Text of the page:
“so far you have not deviated much from the classical Liberal myth”. 1) The public and many economists are not clear on how the horizontal money system works 2) when it is explained clearly, the mistake is made to treat the most interesting emergent property of the private banking system as being the emergence of credit-money; it is not usually pointed out that the most important aspect is not the fascinating emergent property we know as “credit-money”, but rather the way in which this system does indeed make us all materially much better off by “allowing John’s nets to be made”. However, as Chapter Two discusses, it is by no means the only system, and many make the mistake to think it is. Chapter 3 will go into detail why and how each are good and how to balance them. You may not like “Liberal myths”, but we had better understand the banking system better as right now we are allowing it to be run in a very foolish way (I imagine you agree with me on that). The key is to understand it better to control it better, not to dismiss it as a “Liberal myth”.


      1. Well, I quibble with the content of both sidebars, and I think they are jumping the gun too as John has not yet caught any fish with his big net and Heidi has not yet demanded a share of that catch.

        The Liberal myth is the “natural” progression of barter->commodity money->representative money->banking as intermediary

        The modern story would be more like private credit->state credit money->private credit creation by banks

        You seem to have mixed them together somewhat. Perhaps you intend to straighten them out as you go on.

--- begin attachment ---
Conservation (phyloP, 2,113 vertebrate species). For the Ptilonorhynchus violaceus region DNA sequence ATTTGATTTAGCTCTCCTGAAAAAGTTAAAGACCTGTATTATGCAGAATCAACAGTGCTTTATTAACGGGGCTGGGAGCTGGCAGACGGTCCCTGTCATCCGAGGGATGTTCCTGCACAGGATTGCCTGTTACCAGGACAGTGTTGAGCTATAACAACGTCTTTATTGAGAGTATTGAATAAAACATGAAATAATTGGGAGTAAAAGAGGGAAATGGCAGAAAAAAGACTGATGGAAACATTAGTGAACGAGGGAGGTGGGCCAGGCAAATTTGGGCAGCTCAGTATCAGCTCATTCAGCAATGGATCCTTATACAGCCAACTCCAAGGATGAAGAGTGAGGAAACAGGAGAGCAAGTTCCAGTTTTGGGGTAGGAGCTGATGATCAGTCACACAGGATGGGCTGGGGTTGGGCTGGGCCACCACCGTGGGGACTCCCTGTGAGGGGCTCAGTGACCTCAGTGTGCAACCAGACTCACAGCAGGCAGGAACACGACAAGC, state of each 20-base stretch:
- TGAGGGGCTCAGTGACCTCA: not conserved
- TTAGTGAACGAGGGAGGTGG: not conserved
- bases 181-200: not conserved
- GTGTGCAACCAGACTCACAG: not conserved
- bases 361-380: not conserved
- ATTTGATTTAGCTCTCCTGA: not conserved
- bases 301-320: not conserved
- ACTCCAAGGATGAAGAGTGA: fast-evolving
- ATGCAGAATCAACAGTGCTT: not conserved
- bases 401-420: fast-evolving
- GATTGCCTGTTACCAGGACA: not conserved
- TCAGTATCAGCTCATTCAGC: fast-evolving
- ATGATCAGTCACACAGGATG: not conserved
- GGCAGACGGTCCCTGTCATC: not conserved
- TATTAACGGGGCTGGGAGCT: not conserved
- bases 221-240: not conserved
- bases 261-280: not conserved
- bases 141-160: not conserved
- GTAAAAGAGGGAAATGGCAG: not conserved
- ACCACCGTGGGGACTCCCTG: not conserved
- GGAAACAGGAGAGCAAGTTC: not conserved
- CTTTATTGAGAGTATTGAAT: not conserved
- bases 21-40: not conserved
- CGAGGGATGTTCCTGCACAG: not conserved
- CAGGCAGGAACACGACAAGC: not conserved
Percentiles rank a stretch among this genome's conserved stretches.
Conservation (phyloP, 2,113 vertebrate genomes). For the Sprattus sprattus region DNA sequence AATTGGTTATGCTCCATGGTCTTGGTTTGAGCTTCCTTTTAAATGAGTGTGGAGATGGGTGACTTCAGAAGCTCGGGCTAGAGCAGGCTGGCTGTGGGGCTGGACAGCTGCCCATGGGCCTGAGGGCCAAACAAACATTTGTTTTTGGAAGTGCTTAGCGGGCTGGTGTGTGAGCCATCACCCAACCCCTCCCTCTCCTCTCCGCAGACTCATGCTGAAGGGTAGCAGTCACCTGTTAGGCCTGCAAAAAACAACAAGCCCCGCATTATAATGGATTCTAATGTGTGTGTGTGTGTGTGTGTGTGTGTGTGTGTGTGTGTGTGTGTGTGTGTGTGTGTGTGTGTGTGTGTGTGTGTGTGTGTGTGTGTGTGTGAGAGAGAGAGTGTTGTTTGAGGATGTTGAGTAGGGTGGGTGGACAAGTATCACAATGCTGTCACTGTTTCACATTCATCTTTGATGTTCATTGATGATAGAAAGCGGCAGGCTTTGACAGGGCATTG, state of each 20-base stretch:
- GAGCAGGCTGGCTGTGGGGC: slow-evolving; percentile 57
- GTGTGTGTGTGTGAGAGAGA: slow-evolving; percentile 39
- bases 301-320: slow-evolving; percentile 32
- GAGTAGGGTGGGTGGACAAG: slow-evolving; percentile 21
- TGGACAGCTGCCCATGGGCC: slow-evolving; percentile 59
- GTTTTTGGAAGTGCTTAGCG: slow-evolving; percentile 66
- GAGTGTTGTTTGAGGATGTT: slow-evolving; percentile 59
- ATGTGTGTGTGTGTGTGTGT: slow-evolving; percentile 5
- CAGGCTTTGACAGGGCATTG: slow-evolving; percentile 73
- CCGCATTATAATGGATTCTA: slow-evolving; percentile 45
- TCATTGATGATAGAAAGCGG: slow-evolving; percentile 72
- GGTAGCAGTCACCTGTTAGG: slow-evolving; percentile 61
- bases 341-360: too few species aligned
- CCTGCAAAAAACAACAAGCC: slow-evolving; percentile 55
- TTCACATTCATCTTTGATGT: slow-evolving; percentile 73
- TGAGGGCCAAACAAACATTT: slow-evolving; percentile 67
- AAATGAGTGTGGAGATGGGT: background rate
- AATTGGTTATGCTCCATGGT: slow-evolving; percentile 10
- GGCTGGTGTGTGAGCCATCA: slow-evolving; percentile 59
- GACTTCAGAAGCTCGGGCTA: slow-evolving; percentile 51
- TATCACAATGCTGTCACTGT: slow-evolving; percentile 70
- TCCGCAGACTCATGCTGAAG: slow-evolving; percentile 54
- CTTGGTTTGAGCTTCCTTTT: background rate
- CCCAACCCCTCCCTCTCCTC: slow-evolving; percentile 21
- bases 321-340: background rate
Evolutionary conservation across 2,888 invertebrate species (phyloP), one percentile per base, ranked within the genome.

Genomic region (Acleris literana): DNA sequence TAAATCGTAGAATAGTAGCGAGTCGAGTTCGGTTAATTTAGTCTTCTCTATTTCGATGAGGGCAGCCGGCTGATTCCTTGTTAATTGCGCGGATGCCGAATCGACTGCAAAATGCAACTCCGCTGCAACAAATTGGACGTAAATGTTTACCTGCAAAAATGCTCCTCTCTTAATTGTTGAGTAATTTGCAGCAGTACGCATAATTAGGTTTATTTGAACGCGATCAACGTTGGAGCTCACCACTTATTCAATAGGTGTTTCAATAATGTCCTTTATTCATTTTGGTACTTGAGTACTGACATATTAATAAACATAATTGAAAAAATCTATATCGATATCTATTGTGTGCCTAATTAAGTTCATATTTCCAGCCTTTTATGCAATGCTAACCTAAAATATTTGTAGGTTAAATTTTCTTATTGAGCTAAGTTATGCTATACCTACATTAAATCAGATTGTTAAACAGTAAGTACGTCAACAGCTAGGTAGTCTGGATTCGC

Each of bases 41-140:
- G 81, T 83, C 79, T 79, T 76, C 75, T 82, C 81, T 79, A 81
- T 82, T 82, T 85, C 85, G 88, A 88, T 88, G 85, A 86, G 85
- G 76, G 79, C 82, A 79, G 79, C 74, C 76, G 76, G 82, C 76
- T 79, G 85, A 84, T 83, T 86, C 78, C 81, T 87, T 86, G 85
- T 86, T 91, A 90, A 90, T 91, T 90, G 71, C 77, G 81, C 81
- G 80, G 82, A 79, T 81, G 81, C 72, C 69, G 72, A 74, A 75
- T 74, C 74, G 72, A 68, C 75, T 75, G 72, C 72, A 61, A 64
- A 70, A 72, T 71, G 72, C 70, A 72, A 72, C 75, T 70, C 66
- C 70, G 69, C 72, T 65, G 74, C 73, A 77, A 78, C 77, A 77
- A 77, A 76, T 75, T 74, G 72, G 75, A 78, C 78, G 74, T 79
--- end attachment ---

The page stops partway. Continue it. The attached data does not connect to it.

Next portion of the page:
3. Clearly it is profitable for the farmers’ group and the net maker to create their own money to fund net production. Trouble is that that ignores macro-economics, i.e. the effect on the wider economy.

    To illustrate, assume there is enough money in the form of gold to induce everyone to spend at a rate that brings full employment. In that scenario, various people will lend to others and some sort of genuine free market rate of interest will establish itself. Thus there is no need for farmers’ group money to be produced in order to enable loans to take place.

    But if the farmers’ groups DOES PRODUCE home made money and lend it out, the effect will be inflationary because the economy is already at capacity.

    The French economics Nobel laureate, Maurice Allais, described commercial bank home made money as “counterfeit money”. He had a point. See opening sentences of a paper by Ronnie Phillips entitled “Credit Markets and Narrow Banking”. David Hume, writing 350 years ago made much the same point near the start of his essay “Of Money” (start at 4th para).

    Liked by 1 person

      1. The question as to whether the farmers’ group should be allowed to set up their own home made form of money is basically just the old full reserve versus fractional reserve argument. Or the “full reserve versus defenders of the existing bank system” argument. And this is a complicated argument. Here’s a VERY QUICK summary of some arguments against privately issued money.

        1. As Jospeh Huber explains on p.31 (2nd para) of his work “Creating New Money”, if money lenders and print their own money, that is effectively a subsidy of those money lenders (aka commercial banks).

        2. A large number of prominent economists have opposed money creation by private / commercial banks, including Irving Fisher, Milton Friedman, Lawrence Kotlikoff, John Cochrane, Merton Miller (co author of the Modigliani Miller theory). I could go on.